The Necessity of Wool Socks and Waiting for Godot in the Freezing Rain

It all began on the night of March 7th in 2002. “ER” was on, an episode called “Secrets and Lies,” a Breakfast Club inspired episode if you will, and Drs. Luka Kovac and Susan Lewis (Goran Visnjic and Sherry Stringfield) bantered about Samuel Beckett’s play, “Waiting for Godot.”

At one point in the episode, Luka says, “We’re waiting for what? Fulfillment, love, validation, approval? It’s a waste of time. Life is an empty, hollow exercise filled with pain, loss and grief and the only thing we can expect to achieve in our lives is our own inevitable death.” Then Dr. John Carter III (Noah Wyle) goes on to say how depressing that sounds…I never liked Dr. Carter.

The 'ER' Breakfast Club from season 8's "Secret and Lies" (2002)
The ‘ER’ Breakfast Club from season 8’s “Secret and Lies” (2002)

But I digress. Ever since then, ever since the eighth grade, I wondered what the hell “Waiting for Godot” was. Mind you, this was 2002, before we all had cellphones, let alone the internet on our cellphones to quickly look anything up. If I really wanted to, I could have inserted my Encyclopedia Britannica on CD-ROM after waiting a good 10 minutes for our Windows XP running PC to boot up, but alas, I did not put forth such efforts after “ER” ended that March 7th evening. Anywho, my curiosity grew and I unintentionally manged to go without reading the play throughout my high school and college careers.

beckett

Fast forward to 2013 and low and behold, as I’m running around the city fulfilling Starbucks requests from my director and editors, I find myself below a sign bearing the likes of Ian McKellan and Patrick Stewart that loomed from an awning off Cort Theater. There they were, Gandalf and Captain Kirk! Magneto and Professor X, live on Broadway, performing the very play I so often wondered about during my ER-obsessed days!

Months later (yesterday, January 5th, 2014), I awoke before one ought to on a Sunday morning, donned as many layers as possible, and set out to stand in line for “rush” in order to snag those few and coveted $30 tickets. After an hour of attempting to read (my gloved hands barely withstood the windchill!), I lost feeling in my toes and did my best to ignore the close-standing, slightly deranged and annoyingly loquacious older gent behind me who wore a black and red plaid jump suit and who sported a mysterious, dangling growth on his neck…However, my partner in crime that morning came in the nick of time with one hour left to go before the box office opened. I took the opportunity to steal away into a Starbucks to regain feeling and warmth in my feet! There was also a steaming latte involved.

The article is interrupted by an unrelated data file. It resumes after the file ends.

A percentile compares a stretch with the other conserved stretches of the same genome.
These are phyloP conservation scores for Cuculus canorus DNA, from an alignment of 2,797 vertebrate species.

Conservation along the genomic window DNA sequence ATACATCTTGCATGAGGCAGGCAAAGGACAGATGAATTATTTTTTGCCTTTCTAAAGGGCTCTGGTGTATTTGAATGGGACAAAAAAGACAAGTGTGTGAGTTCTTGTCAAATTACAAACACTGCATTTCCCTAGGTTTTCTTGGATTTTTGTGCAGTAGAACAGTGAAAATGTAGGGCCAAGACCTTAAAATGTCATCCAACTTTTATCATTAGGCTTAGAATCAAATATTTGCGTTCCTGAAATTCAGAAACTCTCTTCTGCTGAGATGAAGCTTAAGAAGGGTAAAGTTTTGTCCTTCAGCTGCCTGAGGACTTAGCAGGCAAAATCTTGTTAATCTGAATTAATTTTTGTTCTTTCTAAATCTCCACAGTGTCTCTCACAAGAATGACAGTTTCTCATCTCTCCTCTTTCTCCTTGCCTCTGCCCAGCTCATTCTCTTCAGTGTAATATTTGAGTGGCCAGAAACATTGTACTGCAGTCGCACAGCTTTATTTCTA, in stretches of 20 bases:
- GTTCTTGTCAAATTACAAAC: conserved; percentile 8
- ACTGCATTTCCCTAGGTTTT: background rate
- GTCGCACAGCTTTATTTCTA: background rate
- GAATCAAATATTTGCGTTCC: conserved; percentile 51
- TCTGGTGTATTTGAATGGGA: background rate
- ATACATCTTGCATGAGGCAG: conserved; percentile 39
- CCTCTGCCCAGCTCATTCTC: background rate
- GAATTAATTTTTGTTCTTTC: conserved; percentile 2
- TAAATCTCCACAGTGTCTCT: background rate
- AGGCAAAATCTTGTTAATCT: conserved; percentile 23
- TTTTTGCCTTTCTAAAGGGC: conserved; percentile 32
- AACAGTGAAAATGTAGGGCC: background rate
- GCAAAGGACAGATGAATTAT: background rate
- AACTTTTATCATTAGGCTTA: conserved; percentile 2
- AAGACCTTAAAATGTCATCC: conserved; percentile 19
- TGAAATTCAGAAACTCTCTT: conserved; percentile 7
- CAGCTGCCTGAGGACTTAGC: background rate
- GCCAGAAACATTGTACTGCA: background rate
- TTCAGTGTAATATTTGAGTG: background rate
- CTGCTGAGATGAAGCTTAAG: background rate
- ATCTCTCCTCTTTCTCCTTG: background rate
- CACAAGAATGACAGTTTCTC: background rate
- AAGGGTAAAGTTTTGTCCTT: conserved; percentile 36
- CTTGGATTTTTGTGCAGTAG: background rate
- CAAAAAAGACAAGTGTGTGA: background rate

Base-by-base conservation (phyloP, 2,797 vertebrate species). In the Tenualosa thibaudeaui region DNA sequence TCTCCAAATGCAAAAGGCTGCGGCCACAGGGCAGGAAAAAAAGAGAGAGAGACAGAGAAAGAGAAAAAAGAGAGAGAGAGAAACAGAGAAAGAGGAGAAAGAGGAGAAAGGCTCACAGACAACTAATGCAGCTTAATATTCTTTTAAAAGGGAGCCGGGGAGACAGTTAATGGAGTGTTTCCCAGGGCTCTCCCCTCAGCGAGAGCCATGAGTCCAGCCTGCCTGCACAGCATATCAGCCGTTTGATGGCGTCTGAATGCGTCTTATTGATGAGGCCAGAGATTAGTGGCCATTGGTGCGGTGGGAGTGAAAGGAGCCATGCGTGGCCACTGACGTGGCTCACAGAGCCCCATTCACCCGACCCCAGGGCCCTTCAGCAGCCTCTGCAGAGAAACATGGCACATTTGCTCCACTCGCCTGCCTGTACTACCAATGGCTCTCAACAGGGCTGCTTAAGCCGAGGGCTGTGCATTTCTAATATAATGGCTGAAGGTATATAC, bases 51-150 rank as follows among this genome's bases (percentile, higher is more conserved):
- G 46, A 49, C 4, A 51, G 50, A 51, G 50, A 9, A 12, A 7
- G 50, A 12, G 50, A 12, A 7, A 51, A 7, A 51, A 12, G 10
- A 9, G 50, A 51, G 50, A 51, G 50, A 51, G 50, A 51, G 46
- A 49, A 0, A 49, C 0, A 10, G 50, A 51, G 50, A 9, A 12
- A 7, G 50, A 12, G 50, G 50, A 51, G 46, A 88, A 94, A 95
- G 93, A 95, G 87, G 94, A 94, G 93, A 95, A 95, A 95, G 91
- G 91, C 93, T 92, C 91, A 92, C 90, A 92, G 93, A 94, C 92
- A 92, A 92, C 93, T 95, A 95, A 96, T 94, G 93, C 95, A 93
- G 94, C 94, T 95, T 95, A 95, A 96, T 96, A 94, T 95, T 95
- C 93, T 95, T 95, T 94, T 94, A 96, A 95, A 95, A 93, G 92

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Finally, after the two hour wait in the freezing rain, we purchased the golden tickets!

We ended up with first balcony level boxed seats on stage right! I felt so fancy and that I needed a silk fan and brass binoculars to complete the situation. When the play began, I couldn’t believe how close McKellan and Stewart were. It was if I could lean over the balcony, stretch my arm across the lighting fixtures, and stroke Gandalf’s white, mangy beard and pluck the round spectacles off of Stewart’s face! I had finally arrived – 12 years after “ER” planted this oddly specific cultural reference into my head.

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But the play! Oh man, I hate to admit it went a bit over my head. While I think I skimmed the surface of intellectual interpretation, at least in a religious allegorical sense, I choose to stick with what the writers of “ER” taught me so long ago…we’re all just waiting.

From that, from Luka’s semi-depressing conclusion, I glean two things:

1. Always wear wool socks under your boots in the freezing rain and 2. Live! Don’t wait around for Godot.

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